Rep. Jim HagedornJames Lee HagedornMinnesota court makes changes to House Democrat’s district McCaul tests positive for COVID-19 in latest congressional breakthrough Lawmaker battling kidney cancer hospitalized after testing positive for COVID-19 MORE (R-Minn.) has died of kidney cancer, his wife announced Friday morning.
Hagedorn, 59, had served in Congress since 2019 after winning a district along his state’s border with Iowa. He followed his father, Tom Hagedorn, who represented the same district in the late 1970s and early 1980s.
“Jim loved our country and loved representing the people of southern Minnesota. Every moment of every day he lived his dream by serving others. There was no stronger conservative in our state than my husband; and it showed in how he voted, led and fought for our country,” Jennifer Carnahan, Hagedorn’s wife, wrote in a post on social media.
Carnahan described “unimaginable pain, intense sorrow, suffocating grief and seemingly never-ending emptiness” at Hagedorn’s passing.
Colleagues mourned Hagedorn, who announced his stage 4 kidney cancer diagnosis in April 2019, and remembered his work as an official in the Treasury Department before returning to Minnesota to run for Congress.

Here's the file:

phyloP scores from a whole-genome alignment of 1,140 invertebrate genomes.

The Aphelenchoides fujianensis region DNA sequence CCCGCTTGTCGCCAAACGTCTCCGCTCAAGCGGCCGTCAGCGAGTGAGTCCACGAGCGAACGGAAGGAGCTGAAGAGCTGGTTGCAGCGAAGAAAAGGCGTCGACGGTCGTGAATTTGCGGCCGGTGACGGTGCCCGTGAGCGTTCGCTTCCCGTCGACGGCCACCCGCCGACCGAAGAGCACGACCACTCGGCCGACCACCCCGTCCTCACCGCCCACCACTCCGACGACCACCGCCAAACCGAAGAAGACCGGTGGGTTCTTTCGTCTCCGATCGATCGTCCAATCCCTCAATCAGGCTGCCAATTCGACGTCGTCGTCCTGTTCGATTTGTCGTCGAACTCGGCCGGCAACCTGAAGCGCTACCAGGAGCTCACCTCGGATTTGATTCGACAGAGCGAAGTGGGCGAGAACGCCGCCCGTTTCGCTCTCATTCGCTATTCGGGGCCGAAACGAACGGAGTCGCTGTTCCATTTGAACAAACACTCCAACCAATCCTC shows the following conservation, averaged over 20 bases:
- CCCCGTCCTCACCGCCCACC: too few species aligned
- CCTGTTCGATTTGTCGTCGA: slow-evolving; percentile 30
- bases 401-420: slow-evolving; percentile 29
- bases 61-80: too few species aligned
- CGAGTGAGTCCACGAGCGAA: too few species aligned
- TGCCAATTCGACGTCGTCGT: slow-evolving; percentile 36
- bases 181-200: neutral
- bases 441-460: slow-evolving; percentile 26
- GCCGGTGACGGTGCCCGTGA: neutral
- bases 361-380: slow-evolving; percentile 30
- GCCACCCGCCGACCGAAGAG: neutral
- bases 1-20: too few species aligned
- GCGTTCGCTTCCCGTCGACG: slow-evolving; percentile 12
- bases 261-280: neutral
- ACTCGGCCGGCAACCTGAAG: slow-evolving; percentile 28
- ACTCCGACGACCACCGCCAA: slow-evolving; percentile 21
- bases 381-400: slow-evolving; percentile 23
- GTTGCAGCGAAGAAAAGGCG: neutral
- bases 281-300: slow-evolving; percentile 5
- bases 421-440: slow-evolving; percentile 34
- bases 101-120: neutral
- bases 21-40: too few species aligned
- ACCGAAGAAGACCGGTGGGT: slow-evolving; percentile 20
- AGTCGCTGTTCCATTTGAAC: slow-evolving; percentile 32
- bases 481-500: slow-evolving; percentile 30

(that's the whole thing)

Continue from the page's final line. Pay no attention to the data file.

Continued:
“Jim and I served in the U.S. House during a time of many great challenges for our nation and for our state — and all the while, he bravely endured the personal challenge of cancer treatment with dignity and grace while serving our country and his constituents,” wrote Rep. Betty McCollumBetty Louise McCollumPelosi leading congressional delegation to Israel, Germany, UK Biden administration cancels two Minnesota mining leases granted under Trump Minnesota governor announces positive COVID-19 test MORE (D-Minn.) in a statement. “Despite our policy differences on many issues, Jim and I were united in the common goal of achieving greater opportunities for future generations of Minnesotans.”
Hagedorn challenged then-Rep. Tim WalzTim WalzMinnesota court makes changes to House Democrat’s district 2 shot, 1 fatally at Minnesota school The Hill’s Morning Report – Presented by National Industries for the Blind – Biden calls for omicron concern, but not panic MORE (D) twice, losing in 2016 by just 2,500 votes. He ran for and won his seat in 2018, when Walz quit Congress to run successfully for governor.
In Congress, he sat on the House Agriculture Committee, a key post for a rural district that has evolved from a solid bastion of Minnesota’s Democratic-Farmer-Labor Party into a now-safely conservative district. He was a member of the conservative Republican Study Committee, and he was among the Republicans who objected to certification of the 2020 presidential election results.
Updated at 9:05 a.m.